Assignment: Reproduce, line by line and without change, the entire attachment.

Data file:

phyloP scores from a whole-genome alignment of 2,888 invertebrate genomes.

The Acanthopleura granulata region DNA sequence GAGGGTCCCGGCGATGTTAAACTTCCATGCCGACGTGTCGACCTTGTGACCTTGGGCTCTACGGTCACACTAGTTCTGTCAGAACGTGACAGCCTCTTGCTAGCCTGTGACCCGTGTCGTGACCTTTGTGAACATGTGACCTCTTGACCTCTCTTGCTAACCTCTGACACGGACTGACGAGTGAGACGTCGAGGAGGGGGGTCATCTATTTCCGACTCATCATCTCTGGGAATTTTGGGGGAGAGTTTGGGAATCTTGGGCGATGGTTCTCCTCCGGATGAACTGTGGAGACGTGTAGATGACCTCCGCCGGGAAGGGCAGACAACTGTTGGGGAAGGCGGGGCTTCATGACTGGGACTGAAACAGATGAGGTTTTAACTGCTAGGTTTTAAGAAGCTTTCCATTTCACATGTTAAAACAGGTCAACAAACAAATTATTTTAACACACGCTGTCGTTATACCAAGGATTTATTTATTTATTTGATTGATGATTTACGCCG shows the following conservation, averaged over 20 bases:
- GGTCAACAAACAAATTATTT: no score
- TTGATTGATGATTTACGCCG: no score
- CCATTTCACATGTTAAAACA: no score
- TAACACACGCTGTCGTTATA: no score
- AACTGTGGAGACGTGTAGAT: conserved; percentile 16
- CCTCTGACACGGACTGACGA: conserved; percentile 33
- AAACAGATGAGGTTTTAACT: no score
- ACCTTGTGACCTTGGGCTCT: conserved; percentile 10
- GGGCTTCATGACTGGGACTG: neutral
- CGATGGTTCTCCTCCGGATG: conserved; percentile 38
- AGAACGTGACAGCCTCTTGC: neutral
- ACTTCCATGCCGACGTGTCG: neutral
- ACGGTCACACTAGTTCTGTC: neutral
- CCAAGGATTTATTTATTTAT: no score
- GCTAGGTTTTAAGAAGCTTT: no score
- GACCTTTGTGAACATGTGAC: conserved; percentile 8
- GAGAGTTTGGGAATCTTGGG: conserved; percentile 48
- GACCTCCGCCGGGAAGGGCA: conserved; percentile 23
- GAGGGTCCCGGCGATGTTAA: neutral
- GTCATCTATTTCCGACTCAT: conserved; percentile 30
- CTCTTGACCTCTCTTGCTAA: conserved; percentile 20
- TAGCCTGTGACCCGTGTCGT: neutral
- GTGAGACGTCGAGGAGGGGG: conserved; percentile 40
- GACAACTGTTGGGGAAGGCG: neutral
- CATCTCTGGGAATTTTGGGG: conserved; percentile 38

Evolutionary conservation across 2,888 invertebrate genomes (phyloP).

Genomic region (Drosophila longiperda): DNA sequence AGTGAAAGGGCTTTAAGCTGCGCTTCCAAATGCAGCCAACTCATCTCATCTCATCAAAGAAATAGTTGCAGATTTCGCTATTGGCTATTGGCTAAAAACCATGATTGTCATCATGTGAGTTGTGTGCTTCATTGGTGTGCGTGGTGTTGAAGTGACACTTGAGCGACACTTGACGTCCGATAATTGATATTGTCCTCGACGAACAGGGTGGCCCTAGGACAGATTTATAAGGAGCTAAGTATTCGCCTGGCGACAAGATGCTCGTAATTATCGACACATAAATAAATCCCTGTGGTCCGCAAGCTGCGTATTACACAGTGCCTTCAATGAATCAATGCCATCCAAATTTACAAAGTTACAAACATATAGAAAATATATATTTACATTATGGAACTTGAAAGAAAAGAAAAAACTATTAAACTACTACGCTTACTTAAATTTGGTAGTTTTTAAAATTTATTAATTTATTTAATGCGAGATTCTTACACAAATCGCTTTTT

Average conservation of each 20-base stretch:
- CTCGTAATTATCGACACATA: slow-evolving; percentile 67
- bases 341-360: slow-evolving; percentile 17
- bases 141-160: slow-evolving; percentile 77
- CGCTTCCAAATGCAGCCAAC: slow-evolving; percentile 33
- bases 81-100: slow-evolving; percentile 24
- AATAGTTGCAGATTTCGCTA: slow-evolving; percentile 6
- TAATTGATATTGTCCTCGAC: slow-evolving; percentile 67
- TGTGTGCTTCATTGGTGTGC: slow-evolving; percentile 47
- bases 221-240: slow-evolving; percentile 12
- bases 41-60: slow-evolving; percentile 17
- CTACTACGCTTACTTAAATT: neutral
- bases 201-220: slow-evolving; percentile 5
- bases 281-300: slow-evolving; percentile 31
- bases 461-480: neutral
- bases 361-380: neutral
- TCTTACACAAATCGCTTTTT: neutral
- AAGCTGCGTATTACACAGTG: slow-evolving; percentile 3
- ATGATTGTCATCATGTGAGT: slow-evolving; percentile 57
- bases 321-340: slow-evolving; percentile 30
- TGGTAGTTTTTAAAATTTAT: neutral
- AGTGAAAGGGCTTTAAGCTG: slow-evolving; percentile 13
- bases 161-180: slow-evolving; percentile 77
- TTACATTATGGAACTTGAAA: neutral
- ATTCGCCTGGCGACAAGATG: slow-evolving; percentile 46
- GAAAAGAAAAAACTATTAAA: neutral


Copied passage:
phyloP scores from a whole-genome alignment of 2,888 invertebrate genomes.

The Acanthopleura granulata region DNA sequence GAGGGTCCCGGCGATGTTAAACTTCCATGCCGACGTGTCGACCTTGTGACCTTGGGCTCTACGGTCACACTAGTTCTGTCAGAACGTGACAGCCTCTTGCTAGCCTGTGACCCGTGTCGTGACCTTTGTGAACATGTGACCTCTTGACCTCTCTTGCTAACCTCTGACACGGACTGACGAGTGAGACGTCGAGGAGGGGGGTCATCTATTTCCGACTCATCATCTCTGGGAATTTTGGGGGAGAGTTTGGGAATCTTGGGCGATGGTTCTCCTCCGGATGAACTGTGGAGACGTGTAGATGACCTCCGCCGGGAAGGGCAGACAACTGTTGGGGAAGGCGGGGCTTCATGACTGGGACTGAAACAGATGAGGTTTTAACTGCTAGGTTTTAAGAAGCTTTCCATTTCACATGTTAAAACAGGTCAACAAACAAATTATTTTAACACACGCTGTCGTTATACCAAGGATTTATTTATTTATTTGATTGATGATTTACGCCG shows the following conservation, averaged over 20 bases:
- GGTCAACAAACAAATTATTT: no score
- TTGATTGATGATTTACGCCG: no score
- CCATTTCACATGTTAAAACA: no score
- TAACACACGCTGTCGTTATA: no score
- AACTGTGGAGACGTGTAGAT: conserved; percentile 16
- CCTCTGACACGGACTGACGA: conserved; percentile 33
- AAACAGATGAGGTTTTAACT: no score
- ACCTTGTGACCTTGGGCTCT: conserved; percentile 10
- GGGCTTCATGACTGGGACTG: neutral
- CGATGGTTCTCCTCCGGATG: conserved; percentile 38
- AGAACGTGACAGCCTCTTGC: neutral
- ACTTCCATGCCGACGTGTCG: neutral
- ACGGTCACACTAGTTCTGTC: neutral
- CCAAGGATTTATTTATTTAT: no score
- GCTAGGTTTTAAGAAGCTTT: no score
- GACCTTTGTGAACATGTGAC: conserved; percentile 8
- GAGAGTTTGGGAATCTTGGG: conserved; percentile 48
- GACCTCCGCCGGGAAGGGCA: conserved; percentile 23
- GAGGGTCCCGGCGATGTTAA: neutral
- GTCATCTATTTCCGACTCAT: conserved; percentile 30
- CTCTTGACCTCTCTTGCTAA: conserved; percentile 20
- TAGCCTGTGACCCGTGTCGT: neutral
- GTGAGACGTCGAGGAGGGGG: conserved; percentile 40
- GACAACTGTTGGGGAAGGCG: neutral
- CATCTCTGGGAATTTTGGGG: conserved; percentile 38

Evolutionary conservation across 2,888 invertebrate genomes (phyloP).

Genomic region (Drosophila longiperda): DNA sequence AGTGAAAGGGCTTTAAGCTGCGCTTCCAAATGCAGCCAACTCATCTCATCTCATCAAAGAAATAGTTGCAGATTTCGCTATTGGCTATTGGCTAAAAACCATGATTGTCATCATGTGAGTTGTGTGCTTCATTGGTGTGCGTGGTGTTGAAGTGACACTTGAGCGACACTTGACGTCCGATAATTGATATTGTCCTCGACGAACAGGGTGGCCCTAGGACAGATTTATAAGGAGCTAAGTATTCGCCTGGCGACAAGATGCTCGTAATTATCGACACATAAATAAATCCCTGTGGTCCGCAAGCTGCGTATTACACAGTGCCTTCAATGAATCAATGCCATCCAAATTTACAAAGTTACAAACATATAGAAAATATATATTTACATTATGGAACTTGAAAGAAAAGAAAAAACTATTAAACTACTACGCTTACTTAAATTTGGTAGTTTTTAAAATTTATTAATTTATTTAATGCGAGATTCTTACACAAATCGCTTTTT

Average conservation of each 20-base stretch:
- CTCGTAATTATCGACACATA: slow-evolving; percentile 67
- bases 341-360: slow-evolving; percentile 17
- bases 141-160: slow-evolving; percentile 77
- CGCTTCCAAATGCAGCCAAC: slow-evolving; percentile 33
- bases 81-100: slow-evolving; percentile 24
- AATAGTTGCAGATTTCGCTA: slow-evolving; percentile 6
- TAATTGATATTGTCCTCGAC: slow-evolving; percentile 67
- TGTGTGCTTCATTGGTGTGC: slow-evolving; percentile 47
- bases 221-240: slow-evolving; percentile 12
- bases 41-60: slow-evolving; percentile 17
- CTACTACGCTTACTTAAATT: neutral
- bases 201-220: slow-evolving; percentile 5
- bases 281-300: slow-evolving; percentile 31
- bases 461-480: neutral
- bases 361-380: neutral
- TCTTACACAAATCGCTTTTT: neutral
- AAGCTGCGTATTACACAGTG: slow-evolving; percentile 3
- ATGATTGTCATCATGTGAGT: slow-evolving; percentile 57
- bases 321-340: slow-evolving; percentile 30
- TGGTAGTTTTTAAAATTTAT: neutral
- AGTGAAAGGGCTTTAAGCTG: slow-evolving; percentile 13
- bases 161-180: slow-evolving; percentile 77
- TTACATTATGGAACTTGAAA: neutral
- ATTCGCCTGGCGACAAGATG: slow-evolving; percentile 46
- GAAAAGAAAAAACTATTAAA: neutral